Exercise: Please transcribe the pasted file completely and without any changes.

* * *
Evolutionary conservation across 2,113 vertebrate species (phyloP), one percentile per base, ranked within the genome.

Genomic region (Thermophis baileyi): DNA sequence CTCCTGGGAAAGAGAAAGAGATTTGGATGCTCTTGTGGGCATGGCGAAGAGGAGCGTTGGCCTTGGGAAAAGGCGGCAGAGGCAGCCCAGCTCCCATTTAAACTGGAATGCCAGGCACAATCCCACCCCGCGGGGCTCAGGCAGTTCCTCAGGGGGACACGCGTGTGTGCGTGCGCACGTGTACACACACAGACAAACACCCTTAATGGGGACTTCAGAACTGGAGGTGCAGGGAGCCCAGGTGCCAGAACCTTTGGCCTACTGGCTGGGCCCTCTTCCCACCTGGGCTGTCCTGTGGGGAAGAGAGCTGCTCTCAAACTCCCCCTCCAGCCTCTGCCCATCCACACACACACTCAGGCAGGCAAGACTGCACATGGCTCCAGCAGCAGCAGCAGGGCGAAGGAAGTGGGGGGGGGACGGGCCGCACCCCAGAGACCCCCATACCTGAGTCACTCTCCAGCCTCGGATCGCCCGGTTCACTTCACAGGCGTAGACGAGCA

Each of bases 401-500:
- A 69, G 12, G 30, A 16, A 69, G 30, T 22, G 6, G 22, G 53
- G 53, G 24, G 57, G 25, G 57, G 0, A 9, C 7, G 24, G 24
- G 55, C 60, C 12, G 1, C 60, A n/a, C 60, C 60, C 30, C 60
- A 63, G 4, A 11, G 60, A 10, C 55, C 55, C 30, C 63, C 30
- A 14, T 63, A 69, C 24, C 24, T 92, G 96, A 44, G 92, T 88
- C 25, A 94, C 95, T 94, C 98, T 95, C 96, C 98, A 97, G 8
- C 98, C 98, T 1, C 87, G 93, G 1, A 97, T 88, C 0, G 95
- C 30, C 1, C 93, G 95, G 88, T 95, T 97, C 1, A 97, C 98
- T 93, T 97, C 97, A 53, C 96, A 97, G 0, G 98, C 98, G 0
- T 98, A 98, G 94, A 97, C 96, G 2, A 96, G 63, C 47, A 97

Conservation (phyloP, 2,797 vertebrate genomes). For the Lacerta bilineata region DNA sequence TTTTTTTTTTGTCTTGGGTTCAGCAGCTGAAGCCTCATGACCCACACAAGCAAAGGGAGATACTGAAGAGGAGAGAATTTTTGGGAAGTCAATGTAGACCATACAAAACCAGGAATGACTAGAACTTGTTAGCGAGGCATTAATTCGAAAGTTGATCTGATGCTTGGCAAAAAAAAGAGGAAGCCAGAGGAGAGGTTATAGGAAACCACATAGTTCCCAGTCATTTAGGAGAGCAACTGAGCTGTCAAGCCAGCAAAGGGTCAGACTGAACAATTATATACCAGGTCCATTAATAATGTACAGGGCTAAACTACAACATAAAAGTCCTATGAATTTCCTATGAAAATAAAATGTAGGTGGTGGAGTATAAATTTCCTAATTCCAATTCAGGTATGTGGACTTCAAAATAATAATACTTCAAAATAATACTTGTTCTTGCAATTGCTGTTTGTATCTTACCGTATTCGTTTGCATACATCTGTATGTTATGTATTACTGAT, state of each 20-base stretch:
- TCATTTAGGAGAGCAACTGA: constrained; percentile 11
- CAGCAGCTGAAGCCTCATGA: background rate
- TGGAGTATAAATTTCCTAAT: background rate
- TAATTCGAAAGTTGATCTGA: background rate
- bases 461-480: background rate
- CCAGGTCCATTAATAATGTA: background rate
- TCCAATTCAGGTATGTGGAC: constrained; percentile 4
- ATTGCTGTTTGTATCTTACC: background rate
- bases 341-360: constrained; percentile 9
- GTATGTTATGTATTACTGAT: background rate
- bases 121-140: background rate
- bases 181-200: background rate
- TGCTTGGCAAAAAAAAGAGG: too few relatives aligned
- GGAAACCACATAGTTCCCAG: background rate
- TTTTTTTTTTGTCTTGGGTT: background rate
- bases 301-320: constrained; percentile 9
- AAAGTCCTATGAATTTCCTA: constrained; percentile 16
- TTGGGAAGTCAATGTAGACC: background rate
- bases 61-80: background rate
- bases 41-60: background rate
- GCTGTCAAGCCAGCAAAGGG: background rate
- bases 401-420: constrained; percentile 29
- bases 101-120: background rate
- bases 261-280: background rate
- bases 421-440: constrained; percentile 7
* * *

Evolutionary conservation across 2,113 vertebrate species (phyloP), one percentile per base, ranked within the genome.

Genomic region (Thermophis baileyi): DNA sequence CTCCTGGGAAAGAGAAAGAGATTTGGATGCTCTTGTGGGCATGGCGAAGAGGAGCGTTGGCCTTGGGAAAAGGCGGCAGAGGCAGCCCAGCTCCCATTTAAACTGGAATGCCAGGCACAATCCCACCCCGCGGGGCTCAGGCAGTTCCTCAGGGGGACACGCGTGTGTGCGTGCGCACGTGTACACACACAGACAAACACCCTTAATGGGGACTTCAGAACTGGAGGTGCAGGGAGCCCAGGTGCCAGAACCTTTGGCCTACTGGCTGGGCCCTCTTCCCACCTGGGCTGTCCTGTGGGGAAGAGAGCTGCTCTCAAACTCCCCCTCCAGCCTCTGCCCATCCACACACACACTCAGGCAGGCAAGACTGCACATGGCTCCAGCAGCAGCAGCAGGGCGAAGGAAGTGGGGGGGGGACGGGCCGCACCCCAGAGACCCCCATACCTGAGTCACTCTCCAGCCTCGGATCGCCCGGTTCACTTCACAGGCGTAGACGAGCA

Each of bases 401-500:
- A 69, G 12, G 30, A 16, A 69, G 30, T 22, G 6, G 22, G 53
- G 53, G 24, G 57, G 25, G 57, G 0, A 9, C 7, G 24, G 24
- G 55, C 60, C 12, G 1, C 60, A n/a, C 60, C 60, C 30, C 60
- A 63, G 4, A 11, G 60, A 10, C 55, C 55, C 30, C 63, C 30
- A 14, T 63, A 69, C 24, C 24, T 92, G 96, A 44, G 92, T 88
- C 25, A 94, C 95, T 94, C 98, T 95, C 96, C 98, A 97, G 8
- C 98, C 98, T 1, C 87, G 93, G 1, A 97, T 88, C 0, G 95
- C 30, C 1, C 93, G 95, G 88, T 95, T 97, C 1, A 97, C 98
- T 93, T 97, C 97, A 53, C 96, A 97, G 0, G 98, C 98, G 0
- T 98, A 98, G 94, A 97, C 96, G 2, A 96, G 63, C 47, A 97

Conservation (phyloP, 2,797 vertebrate genomes). For the Lacerta bilineata region DNA sequence TTTTTTTTTTGTCTTGGGTTCAGCAGCTGAAGCCTCATGACCCACACAAGCAAAGGGAGATACTGAAGAGGAGAGAATTTTTGGGAAGTCAATGTAGACCATACAAAACCAGGAATGACTAGAACTTGTTAGCGAGGCATTAATTCGAAAGTTGATCTGATGCTTGGCAAAAAAAAGAGGAAGCCAGAGGAGAGGTTATAGGAAACCACATAGTTCCCAGTCATTTAGGAGAGCAACTGAGCTGTCAAGCCAGCAAAGGGTCAGACTGAACAATTATATACCAGGTCCATTAATAATGTACAGGGCTAAACTACAACATAAAAGTCCTATGAATTTCCTATGAAAATAAAATGTAGGTGGTGGAGTATAAATTTCCTAATTCCAATTCAGGTATGTGGACTTCAAAATAATAATACTTCAAAATAATACTTGTTCTTGCAATTGCTGTTTGTATCTTACCGTATTCGTTTGCATACATCTGTATGTTATGTATTACTGAT, state of each 20-base stretch:
- TCATTTAGGAGAGCAACTGA: constrained; percentile 11
- CAGCAGCTGAAGCCTCATGA: background rate
- TGGAGTATAAATTTCCTAAT: background rate
- TAATTCGAAAGTTGATCTGA: background rate
- bases 461-480: background rate
- CCAGGTCCATTAATAATGTA: background rate
- TCCAATTCAGGTATGTGGAC: constrained; percentile 4
- ATTGCTGTTTGTATCTTACC: background rate
- bases 341-360: constrained; percentile 9
- GTATGTTATGTATTACTGAT: background rate
- bases 121-140: background rate
- bases 181-200: background rate
- TGCTTGGCAAAAAAAAGAGG: too few relatives aligned
- GGAAACCACATAGTTCCCAG: background rate
- TTTTTTTTTTGTCTTGGGTT: background rate
- bases 301-320: constrained; percentile 9
- AAAGTCCTATGAATTTCCTA: constrained; percentile 16
- TTGGGAAGTCAATGTAGACC: background rate
- bases 61-80: background rate
- bases 41-60: background rate
- GCTGTCAAGCCAGCAAAGGG: background rate
- bases 401-420: constrained; percentile 29
- bases 101-120: background rate
- bases 261-280: background rate
- bases 421-440: constrained; percentile 7